This section describes the syntax classes and flags that denote the
syntax of a character, and how they are represented as a syntax
descriptor, which is a Lisp string that you pass to
modify-syntax-entry to specify the syntax you want.
The syntax table specifies a syntax class for each character. There is no necessary relationship between the class of a character in one syntax table and its class in any other table.
Each class is designated by a mnemonic character, which serves as the name of the class when you need to specify a class. Usually the designator character is one that is often assigned that class; however, its meaning as a designator is unvarying and independent of what syntax that character currently has. Thus, ‘\’ as a designator character always gives “escape character” syntax, regardless of what syntax ‘\’ currently has.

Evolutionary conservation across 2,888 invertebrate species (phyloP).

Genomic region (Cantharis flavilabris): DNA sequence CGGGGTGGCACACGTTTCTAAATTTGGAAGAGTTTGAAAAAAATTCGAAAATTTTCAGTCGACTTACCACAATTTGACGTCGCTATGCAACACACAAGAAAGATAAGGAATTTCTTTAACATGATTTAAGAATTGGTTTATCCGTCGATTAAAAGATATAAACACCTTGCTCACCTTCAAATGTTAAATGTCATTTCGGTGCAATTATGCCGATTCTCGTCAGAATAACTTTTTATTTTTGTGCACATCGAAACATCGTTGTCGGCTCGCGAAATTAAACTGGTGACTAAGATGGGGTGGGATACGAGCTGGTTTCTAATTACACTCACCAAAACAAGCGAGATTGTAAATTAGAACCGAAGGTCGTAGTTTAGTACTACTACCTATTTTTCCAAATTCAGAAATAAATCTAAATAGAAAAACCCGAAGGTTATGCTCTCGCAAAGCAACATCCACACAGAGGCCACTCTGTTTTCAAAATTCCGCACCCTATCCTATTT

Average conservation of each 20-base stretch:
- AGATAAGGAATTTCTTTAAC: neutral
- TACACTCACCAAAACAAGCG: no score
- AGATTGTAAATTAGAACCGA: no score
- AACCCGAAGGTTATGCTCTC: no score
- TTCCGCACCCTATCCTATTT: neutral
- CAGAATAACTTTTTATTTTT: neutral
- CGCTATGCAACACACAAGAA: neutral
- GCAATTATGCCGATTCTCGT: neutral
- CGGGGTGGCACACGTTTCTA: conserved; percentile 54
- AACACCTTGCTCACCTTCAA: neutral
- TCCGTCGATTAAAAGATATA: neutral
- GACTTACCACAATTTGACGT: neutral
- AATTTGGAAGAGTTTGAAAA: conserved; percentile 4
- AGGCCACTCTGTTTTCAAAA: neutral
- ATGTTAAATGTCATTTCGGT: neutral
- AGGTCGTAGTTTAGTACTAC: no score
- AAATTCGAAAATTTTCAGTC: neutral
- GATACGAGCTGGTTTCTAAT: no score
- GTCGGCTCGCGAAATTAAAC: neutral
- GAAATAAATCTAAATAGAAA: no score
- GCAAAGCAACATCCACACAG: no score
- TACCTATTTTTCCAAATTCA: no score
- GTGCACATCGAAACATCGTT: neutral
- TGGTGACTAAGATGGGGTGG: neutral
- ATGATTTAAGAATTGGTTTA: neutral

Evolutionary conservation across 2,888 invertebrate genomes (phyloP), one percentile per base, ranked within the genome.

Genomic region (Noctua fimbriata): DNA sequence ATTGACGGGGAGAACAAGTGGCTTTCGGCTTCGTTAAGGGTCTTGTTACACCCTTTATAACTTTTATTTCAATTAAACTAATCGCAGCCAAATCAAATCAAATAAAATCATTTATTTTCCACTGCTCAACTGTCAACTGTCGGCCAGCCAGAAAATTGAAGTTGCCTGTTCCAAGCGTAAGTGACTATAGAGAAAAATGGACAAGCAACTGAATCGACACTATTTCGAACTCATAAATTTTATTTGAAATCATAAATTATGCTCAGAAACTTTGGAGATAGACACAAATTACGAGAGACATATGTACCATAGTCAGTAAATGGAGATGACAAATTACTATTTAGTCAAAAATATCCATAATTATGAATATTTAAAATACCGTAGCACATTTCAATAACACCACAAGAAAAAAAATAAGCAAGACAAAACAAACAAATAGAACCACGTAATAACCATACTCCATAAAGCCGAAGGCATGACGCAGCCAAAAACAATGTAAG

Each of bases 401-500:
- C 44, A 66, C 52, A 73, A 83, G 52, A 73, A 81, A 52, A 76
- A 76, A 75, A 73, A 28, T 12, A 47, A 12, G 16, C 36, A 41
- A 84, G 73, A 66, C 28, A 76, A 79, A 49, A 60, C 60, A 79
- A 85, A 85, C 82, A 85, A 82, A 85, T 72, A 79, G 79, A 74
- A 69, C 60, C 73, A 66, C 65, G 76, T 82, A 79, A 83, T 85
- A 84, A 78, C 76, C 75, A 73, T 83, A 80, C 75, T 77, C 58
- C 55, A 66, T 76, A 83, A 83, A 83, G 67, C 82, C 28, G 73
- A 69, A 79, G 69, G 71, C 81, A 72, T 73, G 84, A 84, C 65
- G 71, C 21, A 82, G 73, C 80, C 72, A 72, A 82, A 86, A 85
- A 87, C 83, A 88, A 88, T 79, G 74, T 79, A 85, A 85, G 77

A syntax descriptor is a Lisp string that specifies a syntax class, a matching character (used only for the parenthesis classes) and flags. The first character is the designator for a syntax class. The second character is the character to match; if it is unused, put a space there. Then come the characters for any desired flags. If no matching character or flags are needed, one character is sufficient.
For example, the syntax descriptor for the character ‘*’ in C mode is ‘. 23’ (i.e., punctuation, matching character slot unused, second character of a comment-starter, first character of a comment-ender), and the entry for ‘/’ is ‘. 14’ (i.e., punctuation, matching character slot unused, first character of a comment-starter, second character of a comment-ender).blog comments powered by Disqus